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2023 Global Ecommerce Report: Fashion and Apparel

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An economic downturn, inflation and the longest online holiday shopping season on record set the scene for the closing months of ecommerce in 2022.

While consumers grappled with the realities of increased prices for goods and services, retailers looked to move inventory and provide deep discounts beginning as early as September. The result in most sectors was increased spending through decreased activity. 

From November 1 to December 24 overall U.S. retail sales rose 7.6% year-over-year (YoY), while online sales specifically grew by 10.6% YoY over the same period, according to Mastercard SpendingPulse

Against this backdrop, we have tracked the performance of the fashion and apparel industry and compiled our findings into a report taking a look at fourth-quarter (Q4) 2022 performance. Read on for BigCommerce’s insights into how this category fared over the last few months. 

Our Methodology for this report.

BigCommerce’s fashion data is sourced directly from our customers. All data is global and pertains to all countries where BigCommerce merchants do business, unless otherwise noted.

All comparisons year-over-year are congruent comparisons between the same number of existing stores dating back to the earliest period used in the comparison. For example, a comparison between Q4 2021 and Q4 2022 would use data only from BigCommerce stores that existed in Q4 2021, unless otherwise noted. 

How the Fashion Industry Performed in Q4 2022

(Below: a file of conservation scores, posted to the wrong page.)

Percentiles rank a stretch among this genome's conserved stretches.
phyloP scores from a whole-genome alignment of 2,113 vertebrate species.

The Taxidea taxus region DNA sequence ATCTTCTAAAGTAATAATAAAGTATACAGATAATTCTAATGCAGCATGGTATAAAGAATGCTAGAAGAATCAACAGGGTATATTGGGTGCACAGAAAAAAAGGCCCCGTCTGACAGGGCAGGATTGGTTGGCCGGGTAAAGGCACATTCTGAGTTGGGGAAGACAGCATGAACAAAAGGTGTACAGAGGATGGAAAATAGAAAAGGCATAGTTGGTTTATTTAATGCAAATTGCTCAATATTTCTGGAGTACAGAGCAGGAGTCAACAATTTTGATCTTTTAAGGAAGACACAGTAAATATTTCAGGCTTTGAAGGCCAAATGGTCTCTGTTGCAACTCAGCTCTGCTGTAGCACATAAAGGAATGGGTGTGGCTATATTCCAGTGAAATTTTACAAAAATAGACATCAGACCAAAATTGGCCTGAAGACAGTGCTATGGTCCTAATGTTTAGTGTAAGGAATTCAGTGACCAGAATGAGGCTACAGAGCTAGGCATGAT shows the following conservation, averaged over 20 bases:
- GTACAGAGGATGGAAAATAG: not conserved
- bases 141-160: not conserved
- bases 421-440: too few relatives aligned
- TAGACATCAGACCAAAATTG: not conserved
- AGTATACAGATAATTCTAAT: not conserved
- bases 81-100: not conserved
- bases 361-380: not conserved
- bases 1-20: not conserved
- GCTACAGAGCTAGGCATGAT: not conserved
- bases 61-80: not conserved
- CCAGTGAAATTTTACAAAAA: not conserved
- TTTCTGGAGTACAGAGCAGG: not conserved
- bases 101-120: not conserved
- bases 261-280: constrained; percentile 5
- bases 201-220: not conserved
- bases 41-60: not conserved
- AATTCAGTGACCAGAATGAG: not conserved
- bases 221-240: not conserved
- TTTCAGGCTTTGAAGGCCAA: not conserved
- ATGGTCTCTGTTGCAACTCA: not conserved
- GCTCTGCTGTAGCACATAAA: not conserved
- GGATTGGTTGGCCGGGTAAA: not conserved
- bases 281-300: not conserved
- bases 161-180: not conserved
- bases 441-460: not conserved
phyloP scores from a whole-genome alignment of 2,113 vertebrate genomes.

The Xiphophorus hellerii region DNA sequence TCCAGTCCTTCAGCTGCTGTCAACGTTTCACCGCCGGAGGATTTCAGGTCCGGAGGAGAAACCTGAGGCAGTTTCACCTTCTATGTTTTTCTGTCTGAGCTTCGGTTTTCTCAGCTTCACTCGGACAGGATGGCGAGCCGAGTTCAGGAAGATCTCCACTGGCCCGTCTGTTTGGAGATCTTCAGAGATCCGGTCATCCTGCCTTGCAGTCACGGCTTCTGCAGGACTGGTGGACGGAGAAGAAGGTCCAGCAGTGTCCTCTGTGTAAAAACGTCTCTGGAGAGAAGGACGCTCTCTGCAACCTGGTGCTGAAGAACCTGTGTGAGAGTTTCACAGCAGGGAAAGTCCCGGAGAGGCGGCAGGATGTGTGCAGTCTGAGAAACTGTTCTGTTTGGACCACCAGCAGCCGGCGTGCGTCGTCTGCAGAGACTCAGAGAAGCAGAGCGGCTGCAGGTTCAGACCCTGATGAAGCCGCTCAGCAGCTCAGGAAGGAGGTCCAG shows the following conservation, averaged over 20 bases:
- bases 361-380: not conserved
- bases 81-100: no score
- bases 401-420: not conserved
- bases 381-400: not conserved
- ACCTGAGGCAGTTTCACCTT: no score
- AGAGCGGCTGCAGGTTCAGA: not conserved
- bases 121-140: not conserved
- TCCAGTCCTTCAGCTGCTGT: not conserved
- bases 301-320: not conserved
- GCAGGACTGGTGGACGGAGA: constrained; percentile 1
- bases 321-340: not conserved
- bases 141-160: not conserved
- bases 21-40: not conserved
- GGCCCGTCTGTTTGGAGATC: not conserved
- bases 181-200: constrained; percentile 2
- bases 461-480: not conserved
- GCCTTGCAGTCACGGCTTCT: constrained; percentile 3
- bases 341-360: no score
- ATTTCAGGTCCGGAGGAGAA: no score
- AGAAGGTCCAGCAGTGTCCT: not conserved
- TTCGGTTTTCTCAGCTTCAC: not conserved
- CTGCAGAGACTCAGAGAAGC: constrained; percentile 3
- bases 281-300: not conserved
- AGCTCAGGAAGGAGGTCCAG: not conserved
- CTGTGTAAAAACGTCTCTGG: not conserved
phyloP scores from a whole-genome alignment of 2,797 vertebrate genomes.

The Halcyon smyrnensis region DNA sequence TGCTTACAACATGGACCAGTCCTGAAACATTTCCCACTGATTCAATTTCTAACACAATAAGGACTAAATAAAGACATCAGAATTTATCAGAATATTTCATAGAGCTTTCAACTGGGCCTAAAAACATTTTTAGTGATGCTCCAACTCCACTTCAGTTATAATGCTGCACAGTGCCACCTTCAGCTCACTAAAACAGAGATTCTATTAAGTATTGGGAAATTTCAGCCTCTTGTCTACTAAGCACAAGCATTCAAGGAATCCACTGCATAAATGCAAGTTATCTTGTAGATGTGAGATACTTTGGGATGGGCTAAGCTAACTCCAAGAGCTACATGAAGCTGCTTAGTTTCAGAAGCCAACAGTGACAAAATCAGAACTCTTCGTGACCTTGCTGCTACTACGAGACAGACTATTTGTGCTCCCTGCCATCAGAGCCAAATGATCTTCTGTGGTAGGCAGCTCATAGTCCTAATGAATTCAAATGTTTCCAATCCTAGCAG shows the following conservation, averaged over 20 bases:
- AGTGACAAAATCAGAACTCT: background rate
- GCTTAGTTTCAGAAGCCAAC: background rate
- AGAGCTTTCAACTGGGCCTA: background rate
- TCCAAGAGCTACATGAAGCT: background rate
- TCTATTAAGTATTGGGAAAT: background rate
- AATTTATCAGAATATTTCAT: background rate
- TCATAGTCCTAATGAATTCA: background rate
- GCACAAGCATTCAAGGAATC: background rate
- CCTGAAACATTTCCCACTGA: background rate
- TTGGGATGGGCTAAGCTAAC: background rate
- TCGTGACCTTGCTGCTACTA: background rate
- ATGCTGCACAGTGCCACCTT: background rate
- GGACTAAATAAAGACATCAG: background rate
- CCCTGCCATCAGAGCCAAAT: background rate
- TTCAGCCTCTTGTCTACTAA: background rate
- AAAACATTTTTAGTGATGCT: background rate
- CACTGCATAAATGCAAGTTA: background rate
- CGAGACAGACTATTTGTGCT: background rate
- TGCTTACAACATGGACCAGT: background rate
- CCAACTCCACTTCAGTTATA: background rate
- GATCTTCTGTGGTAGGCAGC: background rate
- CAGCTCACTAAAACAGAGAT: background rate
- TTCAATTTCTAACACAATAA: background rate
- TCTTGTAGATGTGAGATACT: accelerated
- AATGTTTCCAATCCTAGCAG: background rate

According to Statista, by November the fashion segment had accounted for $197.3 billion of all U.S. ecommerce revenue for 2022.

The fashion category was up in Q4 2022 YoY versus Q4 2021. GMV grew 17% in Q4 compared to that three-month stretch in 2021. Total orders and AOV both grew by more than 8% YoY.

Additionally, fashion sales through Amazon grew, with more than 31% growth in GMV YoY and saw 27% growth YoY in total orders. Fashion AOV was up nearly 4% YoY. 

It was a big quarter for cross-border selling.

The holiday shopping season significantly propped up most regions across all categories through Q4. Fashion grew across all metrics in all regions in Q4 2022. AMER saw almost 16% growth in GMV YoY, EMEA 37% and APAC nearly 12%. Total orders grew 6%, more than 25% and almost 7% for those same regions, respectively.

Consumers shopped more with mobile devices.

The end of the year is a time when most people are on the go or traveling, making mobile shopping all the more prevalent.

The fashion industry’s performance during this time reinforces this cultural trend. Apparel sales through mobile devices were up nearly 20% YoY in Q4 2022, total orders were up 11.5% and AOV was up just over 7%.

During the holiday season, BigCommerce tracked trends related to holiday spending in our series of Cyber Week reports.